Long Tall Weekend is the seventh studio album by American alternative rock duo They Might Be Giants, released in 1999. It was released exclusively online through the digital music service eMusic. The album was the band's first since their departure from the major label Elektra.Long Tall Weekend was also the first full-length album released exclusively on the Internet by an established major label band. Although the album's primary release was digital, CDs of the album were issued promotionally. Following the success of the album's release through eMusic, TMBG went on to issue a digital series of rarities collections — TMBG Unlimited — through their website.
Many of the songs that appear on Long Tall Weekend existed as demos and selections from the band's Dial-A-Song service. "Drinkin'" was originally written six years prior to the release of the album. "Maybe I Know" had been in TMBG setlists since the 1980s. Many songs were intended for release in different forms on later albums. "She Thinks She's Edith Head" and "Older" resurfaced on Mink Car in 2001. The next year, "Rat Patrol," "Token Back to Brooklyn," "Reprehensible," "Certain People I Could Name" and "They Got Lost" appeared on the rarities compilation album They Got Lost, and "The Edison Museum" appeared on No!. "The Edison Museum" was originally written and recorded in 1991 and featured on the Edisongs compilation that year. The recorded version appearing on Long Tall Weekend is largely the same as the Edisongs version, though the mixing varies.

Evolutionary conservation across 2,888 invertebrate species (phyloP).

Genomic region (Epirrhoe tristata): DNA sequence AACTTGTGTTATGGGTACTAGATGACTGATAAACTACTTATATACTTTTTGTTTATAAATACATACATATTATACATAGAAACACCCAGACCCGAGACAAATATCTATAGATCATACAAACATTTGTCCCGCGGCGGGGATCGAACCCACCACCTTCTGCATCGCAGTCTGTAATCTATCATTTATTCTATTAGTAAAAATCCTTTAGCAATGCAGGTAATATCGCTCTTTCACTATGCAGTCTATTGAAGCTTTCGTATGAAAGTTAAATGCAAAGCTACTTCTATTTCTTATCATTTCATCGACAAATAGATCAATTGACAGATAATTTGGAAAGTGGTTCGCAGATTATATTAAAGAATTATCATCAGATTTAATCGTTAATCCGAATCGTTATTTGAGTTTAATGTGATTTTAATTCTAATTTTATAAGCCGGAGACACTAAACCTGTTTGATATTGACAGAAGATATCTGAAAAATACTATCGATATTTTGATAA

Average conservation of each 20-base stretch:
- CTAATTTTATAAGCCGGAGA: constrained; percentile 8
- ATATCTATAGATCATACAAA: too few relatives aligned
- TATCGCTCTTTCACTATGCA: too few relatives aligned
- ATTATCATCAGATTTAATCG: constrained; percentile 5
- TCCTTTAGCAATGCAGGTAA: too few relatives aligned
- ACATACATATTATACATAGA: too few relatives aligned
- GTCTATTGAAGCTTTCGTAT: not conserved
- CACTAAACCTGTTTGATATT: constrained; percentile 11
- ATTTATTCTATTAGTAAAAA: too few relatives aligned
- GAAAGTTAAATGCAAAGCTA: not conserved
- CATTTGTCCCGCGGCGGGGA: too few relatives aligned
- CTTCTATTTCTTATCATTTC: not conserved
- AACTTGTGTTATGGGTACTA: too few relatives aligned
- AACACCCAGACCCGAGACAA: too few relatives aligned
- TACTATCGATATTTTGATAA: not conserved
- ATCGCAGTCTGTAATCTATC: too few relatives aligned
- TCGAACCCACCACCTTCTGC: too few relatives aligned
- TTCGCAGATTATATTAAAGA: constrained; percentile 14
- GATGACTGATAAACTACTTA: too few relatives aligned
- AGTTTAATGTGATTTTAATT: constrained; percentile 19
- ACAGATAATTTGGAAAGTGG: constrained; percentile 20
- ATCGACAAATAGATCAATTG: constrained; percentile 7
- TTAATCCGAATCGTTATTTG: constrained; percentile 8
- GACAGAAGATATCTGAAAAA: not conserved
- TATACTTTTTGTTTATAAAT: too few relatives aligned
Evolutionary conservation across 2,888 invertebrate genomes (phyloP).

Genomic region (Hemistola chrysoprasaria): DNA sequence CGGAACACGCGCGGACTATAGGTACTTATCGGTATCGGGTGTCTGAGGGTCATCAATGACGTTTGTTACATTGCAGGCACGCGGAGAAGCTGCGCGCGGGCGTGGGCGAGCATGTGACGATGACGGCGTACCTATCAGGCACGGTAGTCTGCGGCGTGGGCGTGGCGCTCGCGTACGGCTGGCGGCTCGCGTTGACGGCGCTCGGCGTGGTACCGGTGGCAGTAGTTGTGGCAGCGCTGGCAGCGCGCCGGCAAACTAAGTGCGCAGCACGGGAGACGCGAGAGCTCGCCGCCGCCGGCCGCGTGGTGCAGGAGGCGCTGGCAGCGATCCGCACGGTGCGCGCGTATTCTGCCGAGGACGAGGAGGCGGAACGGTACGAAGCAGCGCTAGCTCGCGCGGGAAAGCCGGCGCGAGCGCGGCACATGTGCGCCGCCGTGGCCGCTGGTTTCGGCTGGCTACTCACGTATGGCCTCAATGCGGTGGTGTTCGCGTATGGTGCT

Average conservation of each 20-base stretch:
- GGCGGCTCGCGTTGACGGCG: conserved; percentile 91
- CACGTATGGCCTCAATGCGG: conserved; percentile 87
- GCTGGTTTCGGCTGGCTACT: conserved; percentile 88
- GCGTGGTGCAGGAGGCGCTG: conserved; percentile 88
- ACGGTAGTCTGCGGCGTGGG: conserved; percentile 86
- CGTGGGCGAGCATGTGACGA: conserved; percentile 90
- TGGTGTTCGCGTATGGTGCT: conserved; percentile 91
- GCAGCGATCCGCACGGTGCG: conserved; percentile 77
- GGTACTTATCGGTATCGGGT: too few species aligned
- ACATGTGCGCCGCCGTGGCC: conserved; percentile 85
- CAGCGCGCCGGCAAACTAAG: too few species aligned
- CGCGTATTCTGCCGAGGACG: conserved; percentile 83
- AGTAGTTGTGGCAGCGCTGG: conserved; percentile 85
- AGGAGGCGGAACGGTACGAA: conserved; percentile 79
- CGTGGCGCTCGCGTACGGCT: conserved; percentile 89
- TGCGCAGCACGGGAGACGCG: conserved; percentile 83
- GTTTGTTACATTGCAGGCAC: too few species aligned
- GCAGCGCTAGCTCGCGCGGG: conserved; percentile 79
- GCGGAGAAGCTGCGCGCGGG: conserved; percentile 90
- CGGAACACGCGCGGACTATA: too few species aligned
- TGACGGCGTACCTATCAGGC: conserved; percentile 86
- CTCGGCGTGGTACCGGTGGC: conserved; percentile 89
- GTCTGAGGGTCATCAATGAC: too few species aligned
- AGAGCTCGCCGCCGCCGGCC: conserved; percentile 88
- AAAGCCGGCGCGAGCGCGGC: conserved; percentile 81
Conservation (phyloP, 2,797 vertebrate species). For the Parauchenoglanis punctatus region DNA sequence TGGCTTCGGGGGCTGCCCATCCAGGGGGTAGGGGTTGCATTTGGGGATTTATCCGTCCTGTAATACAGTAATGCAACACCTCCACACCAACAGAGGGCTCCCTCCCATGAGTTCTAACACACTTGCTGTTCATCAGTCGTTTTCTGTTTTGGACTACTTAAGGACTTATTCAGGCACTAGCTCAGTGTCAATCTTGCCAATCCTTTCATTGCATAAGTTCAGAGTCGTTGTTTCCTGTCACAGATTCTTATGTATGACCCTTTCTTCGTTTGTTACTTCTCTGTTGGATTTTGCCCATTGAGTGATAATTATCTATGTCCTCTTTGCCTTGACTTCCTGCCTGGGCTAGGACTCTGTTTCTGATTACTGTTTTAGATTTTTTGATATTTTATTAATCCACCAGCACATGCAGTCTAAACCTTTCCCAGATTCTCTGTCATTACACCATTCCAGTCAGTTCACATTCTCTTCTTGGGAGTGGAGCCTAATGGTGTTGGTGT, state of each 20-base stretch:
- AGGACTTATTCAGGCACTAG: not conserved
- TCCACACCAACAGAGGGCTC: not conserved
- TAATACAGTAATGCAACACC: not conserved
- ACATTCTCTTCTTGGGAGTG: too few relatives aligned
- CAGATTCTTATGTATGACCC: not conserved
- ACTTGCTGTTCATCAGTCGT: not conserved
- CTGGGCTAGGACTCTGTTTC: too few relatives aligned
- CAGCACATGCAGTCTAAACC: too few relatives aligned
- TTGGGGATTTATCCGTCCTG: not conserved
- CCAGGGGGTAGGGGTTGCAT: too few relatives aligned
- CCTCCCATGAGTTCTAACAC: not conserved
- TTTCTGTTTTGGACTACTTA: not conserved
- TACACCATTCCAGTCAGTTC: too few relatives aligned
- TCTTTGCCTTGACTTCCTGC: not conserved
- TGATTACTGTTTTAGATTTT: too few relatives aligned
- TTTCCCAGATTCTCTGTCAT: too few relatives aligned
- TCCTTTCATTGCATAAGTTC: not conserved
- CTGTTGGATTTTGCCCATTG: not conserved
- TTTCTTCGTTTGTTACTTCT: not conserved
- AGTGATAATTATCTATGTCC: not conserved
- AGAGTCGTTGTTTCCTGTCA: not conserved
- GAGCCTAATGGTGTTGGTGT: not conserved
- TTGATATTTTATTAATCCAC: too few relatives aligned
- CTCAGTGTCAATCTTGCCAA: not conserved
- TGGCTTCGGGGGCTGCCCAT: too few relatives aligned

Some songs, such as "They Got Lost" and "Lullaby To Nightmares" had also existed in different forms prior to the release of Long Tall Weekend. The former was a live track with a much faster tempo from the band's live compilation Severe Tire Damage.
"They Got Lost" and "Certain People I Could Name" were both originally slated for inclusion on Factory Showroom.
Following the digital release of Long Tall Weekend, They Might Be Giants became the most downloaded band of 1999. John Flansburgh speculates that the feat was based not only on the content of the album, but also on the band's early willingness to embrace digital formats, having been urged to do so by the Restless Records label.
The album received generally favorable reviews from critics.